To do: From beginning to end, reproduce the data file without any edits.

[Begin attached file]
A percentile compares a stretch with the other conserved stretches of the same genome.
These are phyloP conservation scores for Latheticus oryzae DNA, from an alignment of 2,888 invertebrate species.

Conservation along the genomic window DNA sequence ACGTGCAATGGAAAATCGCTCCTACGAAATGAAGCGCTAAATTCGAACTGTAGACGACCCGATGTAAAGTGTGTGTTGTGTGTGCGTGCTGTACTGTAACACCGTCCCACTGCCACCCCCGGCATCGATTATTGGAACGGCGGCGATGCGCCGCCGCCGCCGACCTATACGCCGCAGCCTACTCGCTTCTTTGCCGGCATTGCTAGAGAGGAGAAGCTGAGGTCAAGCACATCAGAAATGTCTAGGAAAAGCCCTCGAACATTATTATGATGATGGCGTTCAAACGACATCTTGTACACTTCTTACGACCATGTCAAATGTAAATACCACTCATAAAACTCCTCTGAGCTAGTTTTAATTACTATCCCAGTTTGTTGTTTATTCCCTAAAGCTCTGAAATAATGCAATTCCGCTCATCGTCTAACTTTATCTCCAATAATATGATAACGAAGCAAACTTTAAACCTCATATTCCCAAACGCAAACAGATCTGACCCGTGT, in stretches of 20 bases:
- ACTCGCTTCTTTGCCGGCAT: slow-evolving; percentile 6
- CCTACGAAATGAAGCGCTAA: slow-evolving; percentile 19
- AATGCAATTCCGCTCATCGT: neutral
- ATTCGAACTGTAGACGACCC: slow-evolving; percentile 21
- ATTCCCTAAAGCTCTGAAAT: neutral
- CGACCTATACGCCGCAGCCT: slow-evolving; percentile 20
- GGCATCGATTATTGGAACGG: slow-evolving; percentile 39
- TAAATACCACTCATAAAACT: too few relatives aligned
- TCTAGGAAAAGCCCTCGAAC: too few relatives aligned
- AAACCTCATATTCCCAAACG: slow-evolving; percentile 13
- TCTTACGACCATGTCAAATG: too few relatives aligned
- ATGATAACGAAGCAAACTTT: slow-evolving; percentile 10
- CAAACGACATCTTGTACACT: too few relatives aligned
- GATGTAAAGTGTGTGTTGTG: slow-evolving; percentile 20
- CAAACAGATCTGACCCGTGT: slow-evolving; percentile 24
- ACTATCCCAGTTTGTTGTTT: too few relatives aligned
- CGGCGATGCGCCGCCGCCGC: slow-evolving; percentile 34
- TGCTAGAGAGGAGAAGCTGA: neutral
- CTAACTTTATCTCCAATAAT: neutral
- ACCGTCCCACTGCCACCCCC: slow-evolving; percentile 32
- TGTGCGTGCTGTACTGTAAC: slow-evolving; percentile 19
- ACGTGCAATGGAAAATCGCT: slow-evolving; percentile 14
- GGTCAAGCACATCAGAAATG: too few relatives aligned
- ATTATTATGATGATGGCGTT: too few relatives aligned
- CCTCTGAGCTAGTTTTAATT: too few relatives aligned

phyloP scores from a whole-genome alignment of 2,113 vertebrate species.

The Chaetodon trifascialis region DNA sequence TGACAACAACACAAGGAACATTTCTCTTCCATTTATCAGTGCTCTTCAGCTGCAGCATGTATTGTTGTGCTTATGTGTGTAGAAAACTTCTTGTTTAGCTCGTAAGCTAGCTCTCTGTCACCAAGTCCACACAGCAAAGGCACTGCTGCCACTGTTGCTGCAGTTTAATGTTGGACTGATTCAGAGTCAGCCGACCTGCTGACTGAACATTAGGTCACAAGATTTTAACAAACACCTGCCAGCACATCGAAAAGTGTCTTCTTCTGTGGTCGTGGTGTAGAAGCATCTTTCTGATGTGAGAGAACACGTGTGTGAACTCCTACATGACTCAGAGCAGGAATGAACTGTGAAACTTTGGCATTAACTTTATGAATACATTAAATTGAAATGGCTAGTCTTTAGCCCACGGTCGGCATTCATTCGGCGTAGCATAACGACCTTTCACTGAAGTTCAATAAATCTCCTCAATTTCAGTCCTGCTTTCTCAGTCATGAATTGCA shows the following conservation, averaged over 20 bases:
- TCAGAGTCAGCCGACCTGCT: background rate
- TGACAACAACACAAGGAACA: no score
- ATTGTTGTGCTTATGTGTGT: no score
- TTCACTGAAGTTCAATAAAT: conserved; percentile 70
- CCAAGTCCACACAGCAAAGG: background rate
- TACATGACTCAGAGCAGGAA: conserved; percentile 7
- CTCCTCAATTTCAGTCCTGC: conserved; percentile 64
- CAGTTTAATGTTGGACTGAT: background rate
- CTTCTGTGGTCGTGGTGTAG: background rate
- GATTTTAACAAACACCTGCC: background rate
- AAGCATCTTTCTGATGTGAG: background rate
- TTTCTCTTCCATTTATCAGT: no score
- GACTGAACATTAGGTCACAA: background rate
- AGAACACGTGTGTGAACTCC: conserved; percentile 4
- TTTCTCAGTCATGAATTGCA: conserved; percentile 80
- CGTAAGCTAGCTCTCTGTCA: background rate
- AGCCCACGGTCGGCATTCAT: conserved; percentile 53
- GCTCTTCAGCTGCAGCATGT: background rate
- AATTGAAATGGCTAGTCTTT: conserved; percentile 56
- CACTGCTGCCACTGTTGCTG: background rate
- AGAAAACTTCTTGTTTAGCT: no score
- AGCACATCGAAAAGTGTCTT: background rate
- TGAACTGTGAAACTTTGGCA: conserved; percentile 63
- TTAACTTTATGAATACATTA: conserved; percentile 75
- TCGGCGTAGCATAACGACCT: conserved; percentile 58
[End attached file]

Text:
A percentile compares a stretch with the other conserved stretches of the same genome.
These are phyloP conservation scores for Latheticus oryzae DNA, from an alignment of 2,888 invertebrate species.

Conservation along the genomic window DNA sequence ACGTGCAATGGAAAATCGCTCCTACGAAATGAAGCGCTAAATTCGAACTGTAGACGACCCGATGTAAAGTGTGTGTTGTGTGTGCGTGCTGTACTGTAACACCGTCCCACTGCCACCCCCGGCATCGATTATTGGAACGGCGGCGATGCGCCGCCGCCGCCGACCTATACGCCGCAGCCTACTCGCTTCTTTGCCGGCATTGCTAGAGAGGAGAAGCTGAGGTCAAGCACATCAGAAATGTCTAGGAAAAGCCCTCGAACATTATTATGATGATGGCGTTCAAACGACATCTTGTACACTTCTTACGACCATGTCAAATGTAAATACCACTCATAAAACTCCTCTGAGCTAGTTTTAATTACTATCCCAGTTTGTTGTTTATTCCCTAAAGCTCTGAAATAATGCAATTCCGCTCATCGTCTAACTTTATCTCCAATAATATGATAACGAAGCAAACTTTAAACCTCATATTCCCAAACGCAAACAGATCTGACCCGTGT, in stretches of 20 bases:
- ACTCGCTTCTTTGCCGGCAT: slow-evolving; percentile 6
- CCTACGAAATGAAGCGCTAA: slow-evolving; percentile 19
- AATGCAATTCCGCTCATCGT: neutral
- ATTCGAACTGTAGACGACCC: slow-evolving; percentile 21
- ATTCCCTAAAGCTCTGAAAT: neutral
- CGACCTATACGCCGCAGCCT: slow-evolving; percentile 20
- GGCATCGATTATTGGAACGG: slow-evolving; percentile 39
- TAAATACCACTCATAAAACT: too few relatives aligned
- TCTAGGAAAAGCCCTCGAAC: too few relatives aligned
- AAACCTCATATTCCCAAACG: slow-evolving; percentile 13
- TCTTACGACCATGTCAAATG: too few relatives aligned
- ATGATAACGAAGCAAACTTT: slow-evolving; percentile 10
- CAAACGACATCTTGTACACT: too few relatives aligned
- GATGTAAAGTGTGTGTTGTG: slow-evolving; percentile 20
- CAAACAGATCTGACCCGTGT: slow-evolving; percentile 24
- ACTATCCCAGTTTGTTGTTT: too few relatives aligned
- CGGCGATGCGCCGCCGCCGC: slow-evolving; percentile 34
- TGCTAGAGAGGAGAAGCTGA: neutral
- CTAACTTTATCTCCAATAAT: neutral
- ACCGTCCCACTGCCACCCCC: slow-evolving; percentile 32
- TGTGCGTGCTGTACTGTAAC: slow-evolving; percentile 19
- ACGTGCAATGGAAAATCGCT: slow-evolving; percentile 14
- GGTCAAGCACATCAGAAATG: too few relatives aligned
- ATTATTATGATGATGGCGTT: too few relatives aligned
- CCTCTGAGCTAGTTTTAATT: too few relatives aligned

phyloP scores from a whole-genome alignment of 2,113 vertebrate species.

The Chaetodon trifascialis region DNA sequence TGACAACAACACAAGGAACATTTCTCTTCCATTTATCAGTGCTCTTCAGCTGCAGCATGTATTGTTGTGCTTATGTGTGTAGAAAACTTCTTGTTTAGCTCGTAAGCTAGCTCTCTGTCACCAAGTCCACACAGCAAAGGCACTGCTGCCACTGTTGCTGCAGTTTAATGTTGGACTGATTCAGAGTCAGCCGACCTGCTGACTGAACATTAGGTCACAAGATTTTAACAAACACCTGCCAGCACATCGAAAAGTGTCTTCTTCTGTGGTCGTGGTGTAGAAGCATCTTTCTGATGTGAGAGAACACGTGTGTGAACTCCTACATGACTCAGAGCAGGAATGAACTGTGAAACTTTGGCATTAACTTTATGAATACATTAAATTGAAATGGCTAGTCTTTAGCCCACGGTCGGCATTCATTCGGCGTAGCATAACGACCTTTCACTGAAGTTCAATAAATCTCCTCAATTTCAGTCCTGCTTTCTCAGTCATGAATTGCA shows the following conservation, averaged over 20 bases:
- TCAGAGTCAGCCGACCTGCT: background rate
- TGACAACAACACAAGGAACA: no score
- ATTGTTGTGCTTATGTGTGT: no score
- TTCACTGAAGTTCAATAAAT: conserved; percentile 70
- CCAAGTCCACACAGCAAAGG: background rate
- TACATGACTCAGAGCAGGAA: conserved; percentile 7
- CTCCTCAATTTCAGTCCTGC: conserved; percentile 64
- CAGTTTAATGTTGGACTGAT: background rate
- CTTCTGTGGTCGTGGTGTAG: background rate
- GATTTTAACAAACACCTGCC: background rate
- AAGCATCTTTCTGATGTGAG: background rate
- TTTCTCTTCCATTTATCAGT: no score
- GACTGAACATTAGGTCACAA: background rate
- AGAACACGTGTGTGAACTCC: conserved; percentile 4
- TTTCTCAGTCATGAATTGCA: conserved; percentile 80
- CGTAAGCTAGCTCTCTGTCA: background rate
- AGCCCACGGTCGGCATTCAT: conserved; percentile 53
- GCTCTTCAGCTGCAGCATGT: background rate
- AATTGAAATGGCTAGTCTTT: conserved; percentile 56
- CACTGCTGCCACTGTTGCTG: background rate
- AGAAAACTTCTTGTTTAGCT: no score
- AGCACATCGAAAAGTGTCTT: background rate
- TGAACTGTGAAACTTTGGCA: conserved; percentile 63
- TTAACTTTATGAATACATTA: conserved; percentile 75
- TCGGCGTAGCATAACGACCT: conserved; percentile 58